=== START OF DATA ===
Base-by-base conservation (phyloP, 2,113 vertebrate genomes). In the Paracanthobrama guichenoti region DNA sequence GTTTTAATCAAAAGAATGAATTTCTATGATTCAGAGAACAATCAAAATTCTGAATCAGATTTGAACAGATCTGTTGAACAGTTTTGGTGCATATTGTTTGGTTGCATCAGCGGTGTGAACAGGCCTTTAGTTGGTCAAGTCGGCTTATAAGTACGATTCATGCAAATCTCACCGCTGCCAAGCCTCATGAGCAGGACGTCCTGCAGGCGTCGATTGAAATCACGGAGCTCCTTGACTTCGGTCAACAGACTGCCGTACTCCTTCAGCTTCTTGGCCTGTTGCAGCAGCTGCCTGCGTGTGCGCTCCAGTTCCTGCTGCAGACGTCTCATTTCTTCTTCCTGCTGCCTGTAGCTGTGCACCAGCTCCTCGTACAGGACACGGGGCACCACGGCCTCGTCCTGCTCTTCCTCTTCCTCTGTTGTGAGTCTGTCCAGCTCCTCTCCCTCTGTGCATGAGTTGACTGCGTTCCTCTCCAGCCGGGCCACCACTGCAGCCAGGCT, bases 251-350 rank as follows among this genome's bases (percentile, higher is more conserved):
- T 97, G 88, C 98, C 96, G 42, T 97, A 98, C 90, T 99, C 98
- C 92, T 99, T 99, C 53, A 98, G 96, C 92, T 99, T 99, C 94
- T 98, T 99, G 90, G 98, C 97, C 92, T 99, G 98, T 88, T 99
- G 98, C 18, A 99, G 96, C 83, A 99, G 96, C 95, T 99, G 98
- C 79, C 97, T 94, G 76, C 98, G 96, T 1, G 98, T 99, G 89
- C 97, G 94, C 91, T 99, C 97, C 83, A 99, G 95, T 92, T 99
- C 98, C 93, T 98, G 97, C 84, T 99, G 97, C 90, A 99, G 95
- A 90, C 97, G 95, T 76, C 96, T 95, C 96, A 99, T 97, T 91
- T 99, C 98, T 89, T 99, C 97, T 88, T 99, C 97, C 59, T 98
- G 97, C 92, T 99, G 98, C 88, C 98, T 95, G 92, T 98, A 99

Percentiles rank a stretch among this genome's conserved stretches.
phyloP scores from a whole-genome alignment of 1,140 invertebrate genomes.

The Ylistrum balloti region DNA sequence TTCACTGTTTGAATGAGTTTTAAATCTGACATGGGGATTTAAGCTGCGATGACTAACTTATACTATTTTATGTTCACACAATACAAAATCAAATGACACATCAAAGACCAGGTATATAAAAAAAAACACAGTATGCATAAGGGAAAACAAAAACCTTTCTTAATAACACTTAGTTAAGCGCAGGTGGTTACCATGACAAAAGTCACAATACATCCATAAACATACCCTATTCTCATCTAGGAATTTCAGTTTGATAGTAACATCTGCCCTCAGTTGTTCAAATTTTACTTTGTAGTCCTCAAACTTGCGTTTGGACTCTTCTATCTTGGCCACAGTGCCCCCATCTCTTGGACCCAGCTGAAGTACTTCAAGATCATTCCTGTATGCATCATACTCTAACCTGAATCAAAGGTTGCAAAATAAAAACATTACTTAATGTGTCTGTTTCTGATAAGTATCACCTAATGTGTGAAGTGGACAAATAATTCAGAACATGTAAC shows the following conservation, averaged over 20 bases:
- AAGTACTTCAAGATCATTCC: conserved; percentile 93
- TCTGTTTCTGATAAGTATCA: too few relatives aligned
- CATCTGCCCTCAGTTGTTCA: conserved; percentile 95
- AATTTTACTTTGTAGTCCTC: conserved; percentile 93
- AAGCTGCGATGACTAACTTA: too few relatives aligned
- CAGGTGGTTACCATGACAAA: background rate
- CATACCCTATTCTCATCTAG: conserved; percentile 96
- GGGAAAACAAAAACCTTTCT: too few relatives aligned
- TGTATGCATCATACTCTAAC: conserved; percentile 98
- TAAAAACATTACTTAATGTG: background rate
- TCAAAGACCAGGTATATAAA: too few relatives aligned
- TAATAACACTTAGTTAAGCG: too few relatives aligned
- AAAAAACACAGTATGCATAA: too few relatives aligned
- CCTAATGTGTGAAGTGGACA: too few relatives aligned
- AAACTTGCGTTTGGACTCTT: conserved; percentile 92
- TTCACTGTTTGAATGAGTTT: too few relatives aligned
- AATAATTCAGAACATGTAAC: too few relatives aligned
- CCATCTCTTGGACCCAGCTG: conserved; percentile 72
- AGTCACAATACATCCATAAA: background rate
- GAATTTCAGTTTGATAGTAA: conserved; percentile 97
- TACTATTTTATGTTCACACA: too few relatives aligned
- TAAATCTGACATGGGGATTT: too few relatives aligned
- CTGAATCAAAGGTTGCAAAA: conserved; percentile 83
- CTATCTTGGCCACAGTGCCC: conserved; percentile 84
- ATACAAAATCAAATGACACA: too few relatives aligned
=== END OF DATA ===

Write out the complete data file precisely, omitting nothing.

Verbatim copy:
Base-by-base conservation (phyloP, 2,113 vertebrate genomes). In the Paracanthobrama guichenoti region DNA sequence GTTTTAATCAAAAGAATGAATTTCTATGATTCAGAGAACAATCAAAATTCTGAATCAGATTTGAACAGATCTGTTGAACAGTTTTGGTGCATATTGTTTGGTTGCATCAGCGGTGTGAACAGGCCTTTAGTTGGTCAAGTCGGCTTATAAGTACGATTCATGCAAATCTCACCGCTGCCAAGCCTCATGAGCAGGACGTCCTGCAGGCGTCGATTGAAATCACGGAGCTCCTTGACTTCGGTCAACAGACTGCCGTACTCCTTCAGCTTCTTGGCCTGTTGCAGCAGCTGCCTGCGTGTGCGCTCCAGTTCCTGCTGCAGACGTCTCATTTCTTCTTCCTGCTGCCTGTAGCTGTGCACCAGCTCCTCGTACAGGACACGGGGCACCACGGCCTCGTCCTGCTCTTCCTCTTCCTCTGTTGTGAGTCTGTCCAGCTCCTCTCCCTCTGTGCATGAGTTGACTGCGTTCCTCTCCAGCCGGGCCACCACTGCAGCCAGGCT, bases 251-350 rank as follows among this genome's bases (percentile, higher is more conserved):
- T 97, G 88, C 98, C 96, G 42, T 97, A 98, C 90, T 99, C 98
- C 92, T 99, T 99, C 53, A 98, G 96, C 92, T 99, T 99, C 94
- T 98, T 99, G 90, G 98, C 97, C 92, T 99, G 98, T 88, T 99
- G 98, C 18, A 99, G 96, C 83, A 99, G 96, C 95, T 99, G 98
- C 79, C 97, T 94, G 76, C 98, G 96, T 1, G 98, T 99, G 89
- C 97, G 94, C 91, T 99, C 97, C 83, A 99, G 95, T 92, T 99
- C 98, C 93, T 98, G 97, C 84, T 99, G 97, C 90, A 99, G 95
- A 90, C 97, G 95, T 76, C 96, T 95, C 96, A 99, T 97, T 91
- T 99, C 98, T 89, T 99, C 97, T 88, T 99, C 97, C 59, T 98
- G 97, C 92, T 99, G 98, C 88, C 98, T 95, G 92, T 98, A 99

Percentiles rank a stretch among this genome's conserved stretches.
phyloP scores from a whole-genome alignment of 1,140 invertebrate genomes.

The Ylistrum balloti region DNA sequence TTCACTGTTTGAATGAGTTTTAAATCTGACATGGGGATTTAAGCTGCGATGACTAACTTATACTATTTTATGTTCACACAATACAAAATCAAATGACACATCAAAGACCAGGTATATAAAAAAAAACACAGTATGCATAAGGGAAAACAAAAACCTTTCTTAATAACACTTAGTTAAGCGCAGGTGGTTACCATGACAAAAGTCACAATACATCCATAAACATACCCTATTCTCATCTAGGAATTTCAGTTTGATAGTAACATCTGCCCTCAGTTGTTCAAATTTTACTTTGTAGTCCTCAAACTTGCGTTTGGACTCTTCTATCTTGGCCACAGTGCCCCCATCTCTTGGACCCAGCTGAAGTACTTCAAGATCATTCCTGTATGCATCATACTCTAACCTGAATCAAAGGTTGCAAAATAAAAACATTACTTAATGTGTCTGTTTCTGATAAGTATCACCTAATGTGTGAAGTGGACAAATAATTCAGAACATGTAAC shows the following conservation, averaged over 20 bases:
- AAGTACTTCAAGATCATTCC: conserved; percentile 93
- TCTGTTTCTGATAAGTATCA: too few relatives aligned
- CATCTGCCCTCAGTTGTTCA: conserved; percentile 95
- AATTTTACTTTGTAGTCCTC: conserved; percentile 93
- AAGCTGCGATGACTAACTTA: too few relatives aligned
- CAGGTGGTTACCATGACAAA: background rate
- CATACCCTATTCTCATCTAG: conserved; percentile 96
- GGGAAAACAAAAACCTTTCT: too few relatives aligned
- TGTATGCATCATACTCTAAC: conserved; percentile 98
- TAAAAACATTACTTAATGTG: background rate
- TCAAAGACCAGGTATATAAA: too few relatives aligned
- TAATAACACTTAGTTAAGCG: too few relatives aligned
- AAAAAACACAGTATGCATAA: too few relatives aligned
- CCTAATGTGTGAAGTGGACA: too few relatives aligned
- AAACTTGCGTTTGGACTCTT: conserved; percentile 92
- TTCACTGTTTGAATGAGTTT: too few relatives aligned
- AATAATTCAGAACATGTAAC: too few relatives aligned
- CCATCTCTTGGACCCAGCTG: conserved; percentile 72
- AGTCACAATACATCCATAAA: background rate
- GAATTTCAGTTTGATAGTAA: conserved; percentile 97
- TACTATTTTATGTTCACACA: too few relatives aligned
- TAAATCTGACATGGGGATTT: too few relatives aligned
- CTGAATCAAAGGTTGCAAAA: conserved; percentile 83
- CTATCTTGGCCACAGTGCCC: conserved; percentile 84
- ATACAAAATCAAATGACACA: too few relatives aligned